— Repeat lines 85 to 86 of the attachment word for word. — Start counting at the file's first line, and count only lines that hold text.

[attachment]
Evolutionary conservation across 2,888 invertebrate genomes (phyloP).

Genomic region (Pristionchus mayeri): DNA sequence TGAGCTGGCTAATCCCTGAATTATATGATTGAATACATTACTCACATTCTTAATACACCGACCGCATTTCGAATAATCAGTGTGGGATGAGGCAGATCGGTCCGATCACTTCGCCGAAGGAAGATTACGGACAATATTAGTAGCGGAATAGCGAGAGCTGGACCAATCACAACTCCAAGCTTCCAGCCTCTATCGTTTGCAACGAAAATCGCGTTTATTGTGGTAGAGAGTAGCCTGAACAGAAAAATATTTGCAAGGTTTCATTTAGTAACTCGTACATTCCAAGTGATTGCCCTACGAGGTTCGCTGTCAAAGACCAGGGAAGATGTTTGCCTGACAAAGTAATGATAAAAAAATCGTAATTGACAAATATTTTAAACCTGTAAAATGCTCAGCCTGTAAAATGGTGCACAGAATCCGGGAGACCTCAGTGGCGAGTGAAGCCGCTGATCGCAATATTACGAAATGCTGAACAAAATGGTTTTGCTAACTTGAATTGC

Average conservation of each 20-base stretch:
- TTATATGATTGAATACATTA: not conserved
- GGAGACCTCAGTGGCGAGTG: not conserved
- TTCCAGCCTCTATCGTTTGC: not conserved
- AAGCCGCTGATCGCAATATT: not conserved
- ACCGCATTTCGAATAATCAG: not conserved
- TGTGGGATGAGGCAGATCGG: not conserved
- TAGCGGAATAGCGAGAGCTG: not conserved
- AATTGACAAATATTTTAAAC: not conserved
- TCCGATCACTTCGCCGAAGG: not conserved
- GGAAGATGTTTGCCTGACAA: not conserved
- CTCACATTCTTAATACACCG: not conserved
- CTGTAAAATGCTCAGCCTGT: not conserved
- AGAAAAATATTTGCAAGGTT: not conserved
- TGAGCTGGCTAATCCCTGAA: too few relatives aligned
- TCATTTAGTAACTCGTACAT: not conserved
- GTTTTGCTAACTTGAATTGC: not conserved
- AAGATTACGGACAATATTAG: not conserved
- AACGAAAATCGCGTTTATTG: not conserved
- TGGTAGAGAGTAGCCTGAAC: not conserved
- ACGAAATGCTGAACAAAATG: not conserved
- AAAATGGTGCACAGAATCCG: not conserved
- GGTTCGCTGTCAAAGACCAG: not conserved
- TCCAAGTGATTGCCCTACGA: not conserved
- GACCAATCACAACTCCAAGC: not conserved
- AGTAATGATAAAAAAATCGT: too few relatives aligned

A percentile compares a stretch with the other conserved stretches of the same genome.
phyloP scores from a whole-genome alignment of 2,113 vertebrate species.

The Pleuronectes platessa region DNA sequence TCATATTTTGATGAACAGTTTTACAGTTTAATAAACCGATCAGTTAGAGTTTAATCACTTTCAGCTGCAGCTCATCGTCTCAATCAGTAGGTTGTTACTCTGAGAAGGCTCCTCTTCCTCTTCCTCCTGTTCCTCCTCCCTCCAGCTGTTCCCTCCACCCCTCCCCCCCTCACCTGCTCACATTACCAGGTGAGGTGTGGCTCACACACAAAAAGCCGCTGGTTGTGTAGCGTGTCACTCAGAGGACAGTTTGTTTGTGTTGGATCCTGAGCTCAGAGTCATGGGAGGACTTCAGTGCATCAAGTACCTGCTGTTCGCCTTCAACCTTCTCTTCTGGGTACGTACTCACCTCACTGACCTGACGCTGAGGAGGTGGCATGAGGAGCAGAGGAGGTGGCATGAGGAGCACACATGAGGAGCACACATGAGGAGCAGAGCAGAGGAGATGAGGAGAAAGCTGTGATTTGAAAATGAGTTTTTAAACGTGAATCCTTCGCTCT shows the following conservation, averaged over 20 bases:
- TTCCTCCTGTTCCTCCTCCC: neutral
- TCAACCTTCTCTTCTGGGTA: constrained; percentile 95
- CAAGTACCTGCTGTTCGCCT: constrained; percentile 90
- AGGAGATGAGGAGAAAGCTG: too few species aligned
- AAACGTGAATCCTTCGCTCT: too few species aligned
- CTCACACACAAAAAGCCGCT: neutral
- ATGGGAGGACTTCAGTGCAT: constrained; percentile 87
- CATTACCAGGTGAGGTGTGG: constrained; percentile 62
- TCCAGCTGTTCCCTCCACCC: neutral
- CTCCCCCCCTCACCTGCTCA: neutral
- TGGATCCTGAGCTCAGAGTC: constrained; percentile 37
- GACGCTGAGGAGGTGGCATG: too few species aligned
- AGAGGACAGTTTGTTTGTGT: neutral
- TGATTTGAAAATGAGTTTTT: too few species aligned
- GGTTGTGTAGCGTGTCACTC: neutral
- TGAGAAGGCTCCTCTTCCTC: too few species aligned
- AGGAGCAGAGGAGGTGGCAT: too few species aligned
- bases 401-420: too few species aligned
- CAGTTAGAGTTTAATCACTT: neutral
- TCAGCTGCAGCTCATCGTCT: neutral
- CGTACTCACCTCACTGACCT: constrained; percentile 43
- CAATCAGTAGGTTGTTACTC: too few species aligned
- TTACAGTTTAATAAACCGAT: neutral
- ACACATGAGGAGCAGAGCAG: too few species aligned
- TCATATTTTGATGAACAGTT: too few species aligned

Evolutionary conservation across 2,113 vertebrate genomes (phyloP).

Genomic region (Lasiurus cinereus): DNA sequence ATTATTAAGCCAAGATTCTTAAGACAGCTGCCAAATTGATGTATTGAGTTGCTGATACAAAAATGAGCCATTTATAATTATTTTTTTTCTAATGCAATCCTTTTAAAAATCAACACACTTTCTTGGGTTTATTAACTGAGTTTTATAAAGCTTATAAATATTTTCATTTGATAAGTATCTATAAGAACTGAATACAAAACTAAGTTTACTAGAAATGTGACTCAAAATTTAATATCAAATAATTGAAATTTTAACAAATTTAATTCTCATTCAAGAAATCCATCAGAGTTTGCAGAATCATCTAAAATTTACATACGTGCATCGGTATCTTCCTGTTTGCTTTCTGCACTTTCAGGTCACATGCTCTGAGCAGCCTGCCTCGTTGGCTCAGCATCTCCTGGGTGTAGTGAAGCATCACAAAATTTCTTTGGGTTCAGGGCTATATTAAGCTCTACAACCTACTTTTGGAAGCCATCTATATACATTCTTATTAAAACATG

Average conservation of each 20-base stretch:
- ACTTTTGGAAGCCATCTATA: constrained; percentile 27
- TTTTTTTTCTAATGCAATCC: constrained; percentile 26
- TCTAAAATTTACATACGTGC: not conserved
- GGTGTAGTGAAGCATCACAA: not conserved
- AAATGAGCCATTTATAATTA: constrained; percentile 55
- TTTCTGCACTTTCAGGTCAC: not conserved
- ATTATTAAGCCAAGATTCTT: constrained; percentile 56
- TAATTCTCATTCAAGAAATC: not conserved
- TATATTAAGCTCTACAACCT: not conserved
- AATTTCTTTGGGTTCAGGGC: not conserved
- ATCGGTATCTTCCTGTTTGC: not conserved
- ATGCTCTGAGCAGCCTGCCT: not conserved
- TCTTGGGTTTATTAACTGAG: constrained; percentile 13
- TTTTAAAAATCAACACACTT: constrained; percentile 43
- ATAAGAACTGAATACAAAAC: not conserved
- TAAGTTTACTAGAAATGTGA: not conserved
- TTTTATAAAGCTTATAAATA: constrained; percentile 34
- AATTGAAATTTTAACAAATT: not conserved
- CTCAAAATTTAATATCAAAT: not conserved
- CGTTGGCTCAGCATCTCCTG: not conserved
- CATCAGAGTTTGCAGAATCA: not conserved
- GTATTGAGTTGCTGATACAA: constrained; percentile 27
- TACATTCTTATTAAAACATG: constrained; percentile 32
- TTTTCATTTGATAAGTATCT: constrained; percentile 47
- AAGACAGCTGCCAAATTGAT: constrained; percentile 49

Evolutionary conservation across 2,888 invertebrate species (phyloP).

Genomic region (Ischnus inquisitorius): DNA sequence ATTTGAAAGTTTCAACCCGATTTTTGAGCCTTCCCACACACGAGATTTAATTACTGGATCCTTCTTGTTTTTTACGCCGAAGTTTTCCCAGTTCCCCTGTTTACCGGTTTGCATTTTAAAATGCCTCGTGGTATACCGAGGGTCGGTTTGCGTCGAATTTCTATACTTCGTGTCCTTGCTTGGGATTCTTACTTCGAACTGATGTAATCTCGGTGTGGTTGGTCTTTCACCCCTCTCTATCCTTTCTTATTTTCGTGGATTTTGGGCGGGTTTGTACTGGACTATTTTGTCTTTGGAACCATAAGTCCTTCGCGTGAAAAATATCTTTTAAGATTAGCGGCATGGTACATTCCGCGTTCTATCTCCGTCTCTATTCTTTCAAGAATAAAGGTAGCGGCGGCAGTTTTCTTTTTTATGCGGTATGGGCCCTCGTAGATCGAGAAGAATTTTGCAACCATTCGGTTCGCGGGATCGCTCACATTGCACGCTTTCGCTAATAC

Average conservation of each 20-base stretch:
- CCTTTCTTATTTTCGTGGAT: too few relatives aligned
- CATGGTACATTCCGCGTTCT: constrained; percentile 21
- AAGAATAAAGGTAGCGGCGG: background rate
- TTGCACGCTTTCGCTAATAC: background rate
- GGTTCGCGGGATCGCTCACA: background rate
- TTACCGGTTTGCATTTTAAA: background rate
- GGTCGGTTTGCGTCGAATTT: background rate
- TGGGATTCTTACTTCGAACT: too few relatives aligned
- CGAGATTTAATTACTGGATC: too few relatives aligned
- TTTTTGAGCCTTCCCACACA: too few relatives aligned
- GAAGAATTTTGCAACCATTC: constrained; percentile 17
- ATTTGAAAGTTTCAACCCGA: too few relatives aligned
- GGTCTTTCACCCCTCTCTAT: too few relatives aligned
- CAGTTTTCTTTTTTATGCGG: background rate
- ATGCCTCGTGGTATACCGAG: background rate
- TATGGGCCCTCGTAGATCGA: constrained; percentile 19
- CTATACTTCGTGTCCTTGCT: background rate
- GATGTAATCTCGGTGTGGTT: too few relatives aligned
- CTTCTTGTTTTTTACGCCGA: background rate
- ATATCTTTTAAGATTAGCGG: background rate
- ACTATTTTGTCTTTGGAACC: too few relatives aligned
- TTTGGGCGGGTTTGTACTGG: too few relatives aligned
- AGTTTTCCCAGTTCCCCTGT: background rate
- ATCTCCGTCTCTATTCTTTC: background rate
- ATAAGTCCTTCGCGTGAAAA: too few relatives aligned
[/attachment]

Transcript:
Evolutionary conservation across 2,888 invertebrate species (phyloP).

Genomic region (Ischnus inquisitorius): DNA sequence ATTTGAAAGTTTCAACCCGATTTTTGAGCCTTCCCACACACGAGATTTAATTACTGGATCCTTCTTGTTTTTTACGCCGAAGTTTTCCCAGTTCCCCTGTTTACCGGTTTGCATTTTAAAATGCCTCGTGGTATACCGAGGGTCGGTTTGCGTCGAATTTCTATACTTCGTGTCCTTGCTTGGGATTCTTACTTCGAACTGATGTAATCTCGGTGTGGTTGGTCTTTCACCCCTCTCTATCCTTTCTTATTTTCGTGGATTTTGGGCGGGTTTGTACTGGACTATTTTGTCTTTGGAACCATAAGTCCTTCGCGTGAAAAATATCTTTTAAGATTAGCGGCATGGTACATTCCGCGTTCTATCTCCGTCTCTATTCTTTCAAGAATAAAGGTAGCGGCGGCAGTTTTCTTTTTTATGCGGTATGGGCCCTCGTAGATCGAGAAGAATTTTGCAACCATTCGGTTCGCGGGATCGCTCACATTGCACGCTTTCGCTAATAC